Let's take just a task that's pretty uninteresting, and not so intense, let's say cleaning up the litter box. If you've got a task like that, it's just not fun. It's not interesting. It's not novel. And although there's a point where it would just be gross and smelly and unpleasant, there's not really an urgency, there's not a deadline that's time specific.


It's not something that lends very easy to competition. So, what do we do? How do we reverse engineer this task and go back and say, "Okay, what can I add to this, to add interest, to add fun, to add novelty, to add intensity or competition or some element that's going to make it easier for my brain to engage in and start this task?


Maybe you need to add music to it and just blast something that's like your "cat litter cleaning soundtrack" or maybe you need to add some intensity, you know, invite someone over. You've created a deadline because you don't really want a disgusting, stinky cat house when someone comes over.


Or for somebody who does well with accountability and having a partner, using accountability with someone else. You know, tell your kids, "I will take you to your friend's house after I do the litter box" and all of a sudden, you've created this urgency, your kids are going to be like, "Oh is the box done? I'll help you with the box."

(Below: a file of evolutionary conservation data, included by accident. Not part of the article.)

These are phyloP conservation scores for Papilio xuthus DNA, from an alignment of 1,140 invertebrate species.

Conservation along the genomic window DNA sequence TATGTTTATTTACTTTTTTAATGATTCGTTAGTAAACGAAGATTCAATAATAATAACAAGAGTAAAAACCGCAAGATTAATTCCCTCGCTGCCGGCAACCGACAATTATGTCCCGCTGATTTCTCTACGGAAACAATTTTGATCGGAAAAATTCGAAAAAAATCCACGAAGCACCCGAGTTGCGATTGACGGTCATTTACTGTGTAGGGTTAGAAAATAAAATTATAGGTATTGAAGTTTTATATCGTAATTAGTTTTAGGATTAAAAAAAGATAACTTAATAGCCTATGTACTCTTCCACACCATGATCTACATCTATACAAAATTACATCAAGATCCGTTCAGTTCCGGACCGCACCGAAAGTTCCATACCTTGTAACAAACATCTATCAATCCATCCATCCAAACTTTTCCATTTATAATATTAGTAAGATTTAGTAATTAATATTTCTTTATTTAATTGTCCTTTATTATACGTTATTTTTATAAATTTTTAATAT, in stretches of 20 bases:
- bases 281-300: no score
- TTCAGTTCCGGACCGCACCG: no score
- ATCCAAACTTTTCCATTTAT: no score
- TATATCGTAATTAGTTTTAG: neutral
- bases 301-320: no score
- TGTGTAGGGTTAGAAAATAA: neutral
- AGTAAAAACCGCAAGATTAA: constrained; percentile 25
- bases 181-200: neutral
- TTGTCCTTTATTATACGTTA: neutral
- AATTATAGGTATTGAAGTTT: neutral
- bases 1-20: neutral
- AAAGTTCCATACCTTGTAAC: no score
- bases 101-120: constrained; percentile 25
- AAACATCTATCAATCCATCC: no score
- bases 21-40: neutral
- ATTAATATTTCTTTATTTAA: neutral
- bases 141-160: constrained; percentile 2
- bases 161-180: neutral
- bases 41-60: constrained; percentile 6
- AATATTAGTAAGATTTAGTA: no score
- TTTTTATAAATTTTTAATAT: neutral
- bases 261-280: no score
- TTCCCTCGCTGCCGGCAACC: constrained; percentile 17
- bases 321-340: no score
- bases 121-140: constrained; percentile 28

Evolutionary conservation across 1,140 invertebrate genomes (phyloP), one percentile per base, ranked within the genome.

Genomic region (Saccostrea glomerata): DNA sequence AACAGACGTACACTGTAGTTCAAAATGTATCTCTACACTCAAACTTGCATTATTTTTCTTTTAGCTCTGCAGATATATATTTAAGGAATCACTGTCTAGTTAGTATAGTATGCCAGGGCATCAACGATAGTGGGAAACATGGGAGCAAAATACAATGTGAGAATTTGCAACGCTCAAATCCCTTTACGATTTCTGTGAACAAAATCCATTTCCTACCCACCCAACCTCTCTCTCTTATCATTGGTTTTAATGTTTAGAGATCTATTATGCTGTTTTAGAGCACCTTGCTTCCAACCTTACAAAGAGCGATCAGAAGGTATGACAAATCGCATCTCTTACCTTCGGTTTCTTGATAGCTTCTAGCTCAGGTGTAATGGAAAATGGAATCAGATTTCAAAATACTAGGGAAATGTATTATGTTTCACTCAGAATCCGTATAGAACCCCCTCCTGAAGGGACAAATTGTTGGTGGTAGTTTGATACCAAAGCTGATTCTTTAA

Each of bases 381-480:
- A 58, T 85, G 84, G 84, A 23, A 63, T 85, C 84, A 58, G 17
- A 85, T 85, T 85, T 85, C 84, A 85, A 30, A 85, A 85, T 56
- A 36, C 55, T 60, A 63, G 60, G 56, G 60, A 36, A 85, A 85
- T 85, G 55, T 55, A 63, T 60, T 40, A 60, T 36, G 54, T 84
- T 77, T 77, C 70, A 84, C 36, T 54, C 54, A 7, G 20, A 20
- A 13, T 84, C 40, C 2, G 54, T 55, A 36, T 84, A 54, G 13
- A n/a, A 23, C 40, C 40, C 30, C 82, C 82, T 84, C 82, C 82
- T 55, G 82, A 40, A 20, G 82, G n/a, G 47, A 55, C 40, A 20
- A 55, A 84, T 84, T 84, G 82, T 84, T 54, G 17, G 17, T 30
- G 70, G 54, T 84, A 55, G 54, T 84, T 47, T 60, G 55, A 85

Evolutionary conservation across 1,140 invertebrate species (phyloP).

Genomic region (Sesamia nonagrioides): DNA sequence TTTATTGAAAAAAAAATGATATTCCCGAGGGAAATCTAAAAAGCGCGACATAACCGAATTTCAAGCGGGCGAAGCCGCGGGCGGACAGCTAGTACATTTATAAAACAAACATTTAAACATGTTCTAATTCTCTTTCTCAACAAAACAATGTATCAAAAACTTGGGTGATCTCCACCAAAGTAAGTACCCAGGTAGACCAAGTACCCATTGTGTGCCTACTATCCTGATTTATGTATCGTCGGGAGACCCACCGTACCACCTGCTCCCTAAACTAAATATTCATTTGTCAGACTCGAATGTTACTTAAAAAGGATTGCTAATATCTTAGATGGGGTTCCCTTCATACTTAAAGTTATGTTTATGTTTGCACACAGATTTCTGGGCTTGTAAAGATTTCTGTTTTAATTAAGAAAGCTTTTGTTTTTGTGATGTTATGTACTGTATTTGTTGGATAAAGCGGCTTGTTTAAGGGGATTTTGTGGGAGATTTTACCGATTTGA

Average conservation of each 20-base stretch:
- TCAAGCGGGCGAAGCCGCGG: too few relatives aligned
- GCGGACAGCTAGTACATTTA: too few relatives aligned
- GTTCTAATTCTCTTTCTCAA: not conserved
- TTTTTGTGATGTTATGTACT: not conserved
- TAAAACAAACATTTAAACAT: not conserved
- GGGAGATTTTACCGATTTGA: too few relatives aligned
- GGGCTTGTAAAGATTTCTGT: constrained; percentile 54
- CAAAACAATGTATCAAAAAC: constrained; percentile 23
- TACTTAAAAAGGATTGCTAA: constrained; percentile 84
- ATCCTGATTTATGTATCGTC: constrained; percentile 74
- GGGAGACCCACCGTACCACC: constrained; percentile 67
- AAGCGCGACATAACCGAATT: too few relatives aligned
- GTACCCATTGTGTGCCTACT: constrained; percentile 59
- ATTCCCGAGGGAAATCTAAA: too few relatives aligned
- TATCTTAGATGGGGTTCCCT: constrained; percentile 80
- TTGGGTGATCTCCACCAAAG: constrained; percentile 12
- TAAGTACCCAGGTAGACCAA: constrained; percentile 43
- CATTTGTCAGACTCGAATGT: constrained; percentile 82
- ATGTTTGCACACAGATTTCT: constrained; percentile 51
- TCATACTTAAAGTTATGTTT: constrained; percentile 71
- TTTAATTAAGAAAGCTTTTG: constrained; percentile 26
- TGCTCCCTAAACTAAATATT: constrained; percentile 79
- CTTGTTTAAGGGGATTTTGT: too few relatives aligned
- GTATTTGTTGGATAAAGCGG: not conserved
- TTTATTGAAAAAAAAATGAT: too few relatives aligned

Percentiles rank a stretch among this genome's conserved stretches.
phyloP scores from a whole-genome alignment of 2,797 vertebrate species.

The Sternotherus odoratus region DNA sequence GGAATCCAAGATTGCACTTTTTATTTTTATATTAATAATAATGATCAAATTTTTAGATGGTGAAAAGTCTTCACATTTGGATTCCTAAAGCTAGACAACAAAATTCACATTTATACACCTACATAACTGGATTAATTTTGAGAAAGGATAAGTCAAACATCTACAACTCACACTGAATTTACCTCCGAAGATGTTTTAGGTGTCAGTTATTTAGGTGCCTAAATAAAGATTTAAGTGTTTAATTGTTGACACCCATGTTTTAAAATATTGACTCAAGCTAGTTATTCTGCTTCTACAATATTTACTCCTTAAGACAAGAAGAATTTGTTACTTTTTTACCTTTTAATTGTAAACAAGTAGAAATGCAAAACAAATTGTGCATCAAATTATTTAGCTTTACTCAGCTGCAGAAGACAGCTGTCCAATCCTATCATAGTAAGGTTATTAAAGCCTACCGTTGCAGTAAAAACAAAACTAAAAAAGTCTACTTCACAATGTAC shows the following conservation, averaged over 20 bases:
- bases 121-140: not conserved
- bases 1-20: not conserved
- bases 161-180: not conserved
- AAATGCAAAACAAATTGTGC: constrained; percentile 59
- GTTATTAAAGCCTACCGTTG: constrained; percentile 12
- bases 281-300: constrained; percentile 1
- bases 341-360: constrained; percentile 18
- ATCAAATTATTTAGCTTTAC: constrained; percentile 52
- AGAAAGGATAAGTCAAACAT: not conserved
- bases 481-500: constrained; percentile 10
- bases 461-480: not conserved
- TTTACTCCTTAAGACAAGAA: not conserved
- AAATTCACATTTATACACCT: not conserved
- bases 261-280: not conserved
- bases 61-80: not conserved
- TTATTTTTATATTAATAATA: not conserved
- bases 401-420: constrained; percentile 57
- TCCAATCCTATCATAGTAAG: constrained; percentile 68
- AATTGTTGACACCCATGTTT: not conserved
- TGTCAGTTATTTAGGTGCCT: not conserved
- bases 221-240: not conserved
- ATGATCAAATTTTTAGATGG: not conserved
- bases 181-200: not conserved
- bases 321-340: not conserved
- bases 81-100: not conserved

You find ways to add things to tasks that don't have it because you know that it helps your brain. Now a lot of people may say, "Oh, this is too complicated. I should just be able to clean the litter box!"


That's just not so helpful for us. If there's a reason why it's not happening for you and you have this knowledge about what makes things easier for your brain, use it. Play around with what you can, add to things in order to help you get them done.


Example #2. How to hack studying.

Let's take another example: studying. Okay, the task itself can be repetitive, it can be tough, it can be boring. How do we add elements to this that help engage brains? What's tricky here is that a lot of the things that we can do to engineer the study experience (so it's easier for our brains) are the exact opposite of what people tell you that you need to do for a study space.


If your brain needs novelty, maybe you do need to go to a coffee shop, or change rooms, or go outside, or something to help you engage. Whether or not that's too distracting or too novel is super individual. This is always a lot of problem solving; what can you tweak to add interest, or to add intensity without becoming distracted or becoming overwhelmed?


For the study example, change your environment, add some novelty, add some music. A lot of times, music without lyrics is easier because you're not getting distracted, but I know plenty of people can listen to musicwith lyrics, and still do pretty well and still retain the information (they're studying).


It's super variable between people. Now, I know I've mentioned music a couple of times, but you can add any pleasant sensory input and that can add the interest, add fun to an activity. Light a scented candle that you love, have a cup of tea, use some fun bright colors when you're highlighting so you have something interesting visually.